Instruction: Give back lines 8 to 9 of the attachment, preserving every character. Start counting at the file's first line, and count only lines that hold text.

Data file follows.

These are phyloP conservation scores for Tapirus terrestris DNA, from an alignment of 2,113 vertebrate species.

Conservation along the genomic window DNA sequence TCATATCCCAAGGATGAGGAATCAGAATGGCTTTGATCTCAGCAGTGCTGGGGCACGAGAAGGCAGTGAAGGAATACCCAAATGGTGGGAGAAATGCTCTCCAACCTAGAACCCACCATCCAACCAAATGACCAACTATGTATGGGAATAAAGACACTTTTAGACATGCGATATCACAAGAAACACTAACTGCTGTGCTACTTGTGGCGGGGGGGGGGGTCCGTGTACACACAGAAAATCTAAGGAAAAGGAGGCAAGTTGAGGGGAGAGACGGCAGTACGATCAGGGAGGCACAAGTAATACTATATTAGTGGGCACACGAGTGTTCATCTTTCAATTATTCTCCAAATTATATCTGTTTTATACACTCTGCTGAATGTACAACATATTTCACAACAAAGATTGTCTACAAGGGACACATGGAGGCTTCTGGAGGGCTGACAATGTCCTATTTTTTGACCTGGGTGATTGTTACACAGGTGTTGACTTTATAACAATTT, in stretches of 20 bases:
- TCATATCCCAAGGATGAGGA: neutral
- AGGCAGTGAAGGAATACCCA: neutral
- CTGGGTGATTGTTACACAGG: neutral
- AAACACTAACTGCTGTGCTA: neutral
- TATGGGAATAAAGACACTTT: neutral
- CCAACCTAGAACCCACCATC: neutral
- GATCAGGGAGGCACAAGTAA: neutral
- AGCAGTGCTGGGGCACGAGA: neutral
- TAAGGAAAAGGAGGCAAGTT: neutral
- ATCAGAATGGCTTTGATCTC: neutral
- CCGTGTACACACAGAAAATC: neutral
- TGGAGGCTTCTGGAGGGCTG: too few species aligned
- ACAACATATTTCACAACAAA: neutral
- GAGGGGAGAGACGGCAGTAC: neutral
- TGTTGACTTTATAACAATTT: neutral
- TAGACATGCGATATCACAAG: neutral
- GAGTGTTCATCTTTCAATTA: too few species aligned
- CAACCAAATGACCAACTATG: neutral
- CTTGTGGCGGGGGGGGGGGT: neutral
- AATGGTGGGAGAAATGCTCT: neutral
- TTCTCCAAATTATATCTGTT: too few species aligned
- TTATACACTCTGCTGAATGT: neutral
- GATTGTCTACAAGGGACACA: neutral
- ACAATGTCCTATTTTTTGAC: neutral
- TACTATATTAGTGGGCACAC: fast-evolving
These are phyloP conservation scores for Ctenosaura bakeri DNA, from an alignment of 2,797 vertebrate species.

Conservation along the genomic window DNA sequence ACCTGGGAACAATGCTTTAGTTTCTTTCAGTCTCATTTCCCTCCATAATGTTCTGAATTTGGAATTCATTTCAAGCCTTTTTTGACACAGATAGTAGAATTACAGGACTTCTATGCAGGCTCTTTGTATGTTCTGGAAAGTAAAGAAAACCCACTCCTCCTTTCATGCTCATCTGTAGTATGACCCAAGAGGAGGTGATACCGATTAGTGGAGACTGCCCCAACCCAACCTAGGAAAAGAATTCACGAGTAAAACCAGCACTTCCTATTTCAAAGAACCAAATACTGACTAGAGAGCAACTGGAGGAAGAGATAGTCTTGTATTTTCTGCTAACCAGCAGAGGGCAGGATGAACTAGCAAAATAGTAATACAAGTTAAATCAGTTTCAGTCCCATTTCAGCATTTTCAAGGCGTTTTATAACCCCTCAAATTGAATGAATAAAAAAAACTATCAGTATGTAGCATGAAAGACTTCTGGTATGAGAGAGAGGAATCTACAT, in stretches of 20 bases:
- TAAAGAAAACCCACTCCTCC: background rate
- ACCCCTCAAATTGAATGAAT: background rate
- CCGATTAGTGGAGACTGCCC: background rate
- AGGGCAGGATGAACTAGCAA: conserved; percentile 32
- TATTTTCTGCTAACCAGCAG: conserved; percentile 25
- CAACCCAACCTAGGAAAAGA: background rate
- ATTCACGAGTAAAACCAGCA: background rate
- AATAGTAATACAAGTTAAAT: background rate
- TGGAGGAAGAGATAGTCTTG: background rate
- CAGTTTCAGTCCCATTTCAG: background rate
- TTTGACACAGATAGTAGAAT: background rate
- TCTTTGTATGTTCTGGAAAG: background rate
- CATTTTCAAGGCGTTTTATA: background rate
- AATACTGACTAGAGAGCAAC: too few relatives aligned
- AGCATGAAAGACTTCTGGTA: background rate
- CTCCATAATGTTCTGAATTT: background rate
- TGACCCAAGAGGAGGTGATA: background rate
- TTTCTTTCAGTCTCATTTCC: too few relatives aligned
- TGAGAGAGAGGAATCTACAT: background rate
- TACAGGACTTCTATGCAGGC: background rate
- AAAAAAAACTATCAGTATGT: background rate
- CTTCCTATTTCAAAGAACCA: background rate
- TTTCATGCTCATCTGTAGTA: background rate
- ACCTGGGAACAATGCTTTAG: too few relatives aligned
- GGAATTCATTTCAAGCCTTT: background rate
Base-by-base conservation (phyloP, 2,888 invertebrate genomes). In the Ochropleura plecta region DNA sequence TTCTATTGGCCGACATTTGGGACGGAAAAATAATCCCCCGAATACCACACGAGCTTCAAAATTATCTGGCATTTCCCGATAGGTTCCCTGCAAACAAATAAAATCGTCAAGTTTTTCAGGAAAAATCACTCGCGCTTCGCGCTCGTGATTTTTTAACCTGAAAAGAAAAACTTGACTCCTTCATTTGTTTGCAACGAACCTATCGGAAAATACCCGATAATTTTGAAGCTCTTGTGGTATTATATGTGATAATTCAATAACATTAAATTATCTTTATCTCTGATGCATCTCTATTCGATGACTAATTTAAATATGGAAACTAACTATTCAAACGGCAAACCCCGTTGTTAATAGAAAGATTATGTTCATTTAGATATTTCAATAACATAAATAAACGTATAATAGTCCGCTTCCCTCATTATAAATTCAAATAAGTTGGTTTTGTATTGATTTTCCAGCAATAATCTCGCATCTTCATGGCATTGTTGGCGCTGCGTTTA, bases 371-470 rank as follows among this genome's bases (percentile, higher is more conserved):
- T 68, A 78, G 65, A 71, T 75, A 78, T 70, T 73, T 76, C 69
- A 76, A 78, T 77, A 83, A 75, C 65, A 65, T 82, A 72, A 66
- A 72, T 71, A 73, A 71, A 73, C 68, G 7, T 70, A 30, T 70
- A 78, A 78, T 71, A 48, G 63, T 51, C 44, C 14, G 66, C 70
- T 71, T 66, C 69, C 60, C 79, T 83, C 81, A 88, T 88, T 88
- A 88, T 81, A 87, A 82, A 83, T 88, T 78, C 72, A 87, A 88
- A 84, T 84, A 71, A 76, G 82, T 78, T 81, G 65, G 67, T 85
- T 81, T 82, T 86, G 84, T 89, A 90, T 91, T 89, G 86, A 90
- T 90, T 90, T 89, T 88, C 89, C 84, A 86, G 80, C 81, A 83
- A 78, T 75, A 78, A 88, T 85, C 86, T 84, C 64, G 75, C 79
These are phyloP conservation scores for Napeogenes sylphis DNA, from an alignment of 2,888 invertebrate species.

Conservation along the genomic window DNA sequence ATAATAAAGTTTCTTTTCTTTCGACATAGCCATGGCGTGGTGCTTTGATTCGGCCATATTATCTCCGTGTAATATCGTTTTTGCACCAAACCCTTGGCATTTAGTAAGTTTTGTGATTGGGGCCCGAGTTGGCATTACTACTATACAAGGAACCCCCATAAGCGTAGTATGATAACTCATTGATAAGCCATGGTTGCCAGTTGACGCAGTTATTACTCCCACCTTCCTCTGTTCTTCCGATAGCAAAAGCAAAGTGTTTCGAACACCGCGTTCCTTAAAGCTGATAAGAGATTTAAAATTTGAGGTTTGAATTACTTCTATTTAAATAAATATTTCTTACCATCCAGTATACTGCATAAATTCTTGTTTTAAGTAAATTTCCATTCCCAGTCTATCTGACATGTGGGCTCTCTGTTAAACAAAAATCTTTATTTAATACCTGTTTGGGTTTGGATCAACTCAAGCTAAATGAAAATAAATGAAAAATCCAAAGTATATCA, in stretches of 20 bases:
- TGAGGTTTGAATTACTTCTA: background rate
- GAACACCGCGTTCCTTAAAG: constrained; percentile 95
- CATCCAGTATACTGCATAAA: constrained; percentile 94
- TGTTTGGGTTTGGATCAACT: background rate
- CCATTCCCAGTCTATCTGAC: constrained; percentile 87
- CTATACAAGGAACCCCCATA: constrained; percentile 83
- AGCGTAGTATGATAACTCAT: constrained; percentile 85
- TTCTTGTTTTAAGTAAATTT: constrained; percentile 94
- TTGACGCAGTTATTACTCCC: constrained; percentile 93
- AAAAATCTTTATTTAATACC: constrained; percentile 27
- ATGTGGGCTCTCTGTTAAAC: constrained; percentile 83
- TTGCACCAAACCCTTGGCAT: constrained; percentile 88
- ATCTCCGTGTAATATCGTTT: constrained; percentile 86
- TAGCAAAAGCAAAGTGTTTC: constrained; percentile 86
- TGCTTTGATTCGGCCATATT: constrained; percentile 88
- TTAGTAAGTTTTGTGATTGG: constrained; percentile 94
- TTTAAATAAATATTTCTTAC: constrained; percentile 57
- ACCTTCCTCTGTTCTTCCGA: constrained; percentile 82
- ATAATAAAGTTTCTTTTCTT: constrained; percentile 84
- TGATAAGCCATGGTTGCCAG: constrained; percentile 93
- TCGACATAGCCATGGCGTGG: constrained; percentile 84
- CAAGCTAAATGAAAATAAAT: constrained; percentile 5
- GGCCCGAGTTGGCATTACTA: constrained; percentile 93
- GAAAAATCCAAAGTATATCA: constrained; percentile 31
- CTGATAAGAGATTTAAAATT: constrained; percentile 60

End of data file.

- CCAACCTAGAACCCACCATC: neutral
- GATCAGGGAGGCACAAGTAA: neutral